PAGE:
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In-Place Store Migrations


Read and understand all the in-place store migration documentation before you run a migration on a live chain.


Upgrade your app modules smoothly with custom in-place store migration logic.

The Cosmos SDK uses two methods to perform upgrades:

  • Exporting the entire application state to a JSON file using the export CLI command, making changes, and then starting a new binary with the changed JSON file as the genesis file.

  • Perform upgrades in place, which significantly decrease the upgrade time for chains with a larger state. Use the Module Upgrade Guide to set up your application modules to take advantage of in-place upgrades.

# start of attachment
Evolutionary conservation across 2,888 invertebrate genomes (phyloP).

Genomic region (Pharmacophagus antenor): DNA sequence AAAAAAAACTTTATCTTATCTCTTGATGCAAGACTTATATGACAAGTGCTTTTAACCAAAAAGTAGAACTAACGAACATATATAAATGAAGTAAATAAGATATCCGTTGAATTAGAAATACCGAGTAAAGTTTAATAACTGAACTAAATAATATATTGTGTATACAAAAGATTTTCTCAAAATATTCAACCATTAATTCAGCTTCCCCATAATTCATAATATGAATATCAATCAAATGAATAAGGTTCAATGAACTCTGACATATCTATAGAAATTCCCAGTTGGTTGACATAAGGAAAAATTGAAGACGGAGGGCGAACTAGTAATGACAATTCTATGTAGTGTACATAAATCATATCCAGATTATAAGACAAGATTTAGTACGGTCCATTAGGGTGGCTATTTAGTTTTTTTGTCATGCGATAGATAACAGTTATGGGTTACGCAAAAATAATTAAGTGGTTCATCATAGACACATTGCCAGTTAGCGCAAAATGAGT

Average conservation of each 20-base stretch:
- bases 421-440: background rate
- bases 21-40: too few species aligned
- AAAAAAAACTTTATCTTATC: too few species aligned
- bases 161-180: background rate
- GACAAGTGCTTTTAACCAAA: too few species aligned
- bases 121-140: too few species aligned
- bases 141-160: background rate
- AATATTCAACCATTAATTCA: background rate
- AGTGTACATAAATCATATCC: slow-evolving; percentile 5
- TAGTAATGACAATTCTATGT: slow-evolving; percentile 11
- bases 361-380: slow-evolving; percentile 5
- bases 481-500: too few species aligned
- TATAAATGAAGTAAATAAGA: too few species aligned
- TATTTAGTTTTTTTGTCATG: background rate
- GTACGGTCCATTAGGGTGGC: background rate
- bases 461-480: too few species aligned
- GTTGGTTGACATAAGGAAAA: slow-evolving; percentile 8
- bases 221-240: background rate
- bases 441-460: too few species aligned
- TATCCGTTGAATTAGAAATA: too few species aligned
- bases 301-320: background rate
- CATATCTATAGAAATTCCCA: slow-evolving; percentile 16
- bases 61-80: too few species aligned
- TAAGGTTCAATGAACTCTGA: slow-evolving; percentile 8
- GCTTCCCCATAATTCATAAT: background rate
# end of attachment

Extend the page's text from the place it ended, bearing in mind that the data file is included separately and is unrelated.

This document provides steps to use the In-Place Store Migrations upgrade method.

Tracking Module Versions

Each module gets assigned a consensus version by the module developer. The consensus version serves as the breaking change version of the module. The Cosmos SDK keeps track of all module consensus versions in the x/upgrade VersionMap store. During an upgrade, the difference between the old VersionMap stored in state and the new VersionMap is calculated by the Cosmos SDK. For each identified difference, the module-specific migrations are run and the respective consensus version of each upgraded module is incremented.

Consensus Version

The consensus version is defined on each app module by the module developer and serves as the breaking change version of the module. The consensus version informs the Cosmos SDK on which modules need to be upgraded. For example, if the bank module was version 2 and an upgrade introduces bank module 3, the Cosmos SDK upgrades the bank module and runs the "version 2 to 3" migration script.